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Looking Glass Chronicles - An Editorial Flashback

Published:Tuesday | September 6, 2022 | 11:44 AM

The changing of the buggery law

One's sexual preference and what happens in the privacy of their bedroom should be no business of the State, argues a Gleaner Editorial, examining the buggery law and a ruling by a Bahamas court reiterating that marital rape doesn't exist in Bahamian law. 

Marital rape and the buggery law

Jamaica Gleaner

4 Sep 2022

LAST WEEK’S ruling by a Bahamas court reiterating that marital rape doesn’t exist in Bahamian law has animated the topic in Jamaica. Hopefully, it will also remind our legislature of a four-year-old recommendation by a parliamentary committee that a similar provision should be excised from this country’s sexual offences law.

In fact, the Holness administration should make changing the provision a legislative priority and at the same time assume the moral high ground of explaining to Jamaicans why the law against buggery is an assault of the individual’s right to privacy and, therefore, inimical to the interest of all of us. Indeed, the immediate next step should be a repeal of the section of the Offences Against the Person Act that makes buggery, one of the expressions of gay love, illegal.

In the Bahamian case, a woman seeking to end her 15-year marriage, in making the claim of cruelty and mental abuse, argued that she, for a long time, felt like a rape victim. Sex was loveless and without intimacy.

Said Justice Denise Lewis-Johnson in her written judgment: “The petitioner (the wife) alleged that it was standard for the respondent (her husband) to come home, ask for sex and if she refused, (forcibly) have sex with her and when he was satisfied, roll over, watch television, use his computer or go to sleep.”

The husband argued that his sexual needs were not being met. He drew fundamentalist religion precept that it was the obligation of a wife to satisfy her husband sexually. Justice Lewis-Johnson, in granting the divorce, accepted the wife suffered mental abuse, but held that rape, in the context of marriage, didn’t arise in Bahamian law.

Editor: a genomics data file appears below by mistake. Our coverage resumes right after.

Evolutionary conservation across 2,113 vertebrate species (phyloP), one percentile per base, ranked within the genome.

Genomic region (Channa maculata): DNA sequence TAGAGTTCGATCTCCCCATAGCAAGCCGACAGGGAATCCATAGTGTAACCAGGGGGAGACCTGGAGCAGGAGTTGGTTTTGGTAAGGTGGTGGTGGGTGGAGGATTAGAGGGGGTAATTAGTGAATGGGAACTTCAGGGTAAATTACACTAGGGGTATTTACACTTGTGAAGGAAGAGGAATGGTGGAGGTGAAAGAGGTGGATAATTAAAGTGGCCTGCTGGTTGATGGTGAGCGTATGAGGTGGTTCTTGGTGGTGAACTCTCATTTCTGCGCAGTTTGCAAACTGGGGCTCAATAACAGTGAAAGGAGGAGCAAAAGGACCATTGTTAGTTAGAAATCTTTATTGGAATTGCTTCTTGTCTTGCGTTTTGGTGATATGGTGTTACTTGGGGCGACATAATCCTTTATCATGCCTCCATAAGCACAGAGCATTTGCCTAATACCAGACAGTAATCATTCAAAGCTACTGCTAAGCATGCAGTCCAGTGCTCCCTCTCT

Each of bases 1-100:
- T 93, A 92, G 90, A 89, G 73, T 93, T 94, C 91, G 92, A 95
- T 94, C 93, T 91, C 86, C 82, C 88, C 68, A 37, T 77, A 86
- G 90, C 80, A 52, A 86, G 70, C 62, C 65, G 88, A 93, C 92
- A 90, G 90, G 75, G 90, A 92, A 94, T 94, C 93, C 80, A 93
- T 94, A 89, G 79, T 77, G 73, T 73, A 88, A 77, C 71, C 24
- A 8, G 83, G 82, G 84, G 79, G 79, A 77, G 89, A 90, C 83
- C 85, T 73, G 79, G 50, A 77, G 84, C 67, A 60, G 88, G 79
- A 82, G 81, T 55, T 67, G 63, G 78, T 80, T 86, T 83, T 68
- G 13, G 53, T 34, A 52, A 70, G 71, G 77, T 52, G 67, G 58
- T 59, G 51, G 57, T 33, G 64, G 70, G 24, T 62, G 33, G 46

“The petitioner’s evidence was heavily weighted on acts of sexual intercourse between the parties that she described as acts of rape by the respondent,” Justice Lewis-Johnson wrote. “I will not recount her evidence save to say that she states that as a result of the respondent’s behaviour, she felt like a rape victim. She further alleges that her physical and mental health have been negatively affected.”


However, the judge pointed out that The Bahamas’ Sexual Offences Act “does not allow for one spouse to rape the other”.

“In this place (the courts) we interpret existing laws and apply them,” she added. “We cannot and must not succumb to the temptation to reform laws.”

The Bahamian legislation defines rape as “sexual intercourse with another person who is not his spouse” without the consent of the victim or if the victim consented because of threats or fear of boldly harm. It is also rape if the perpetrator impersonated the victim’s spouse, or used some fraudulent or false representation to extract the consent.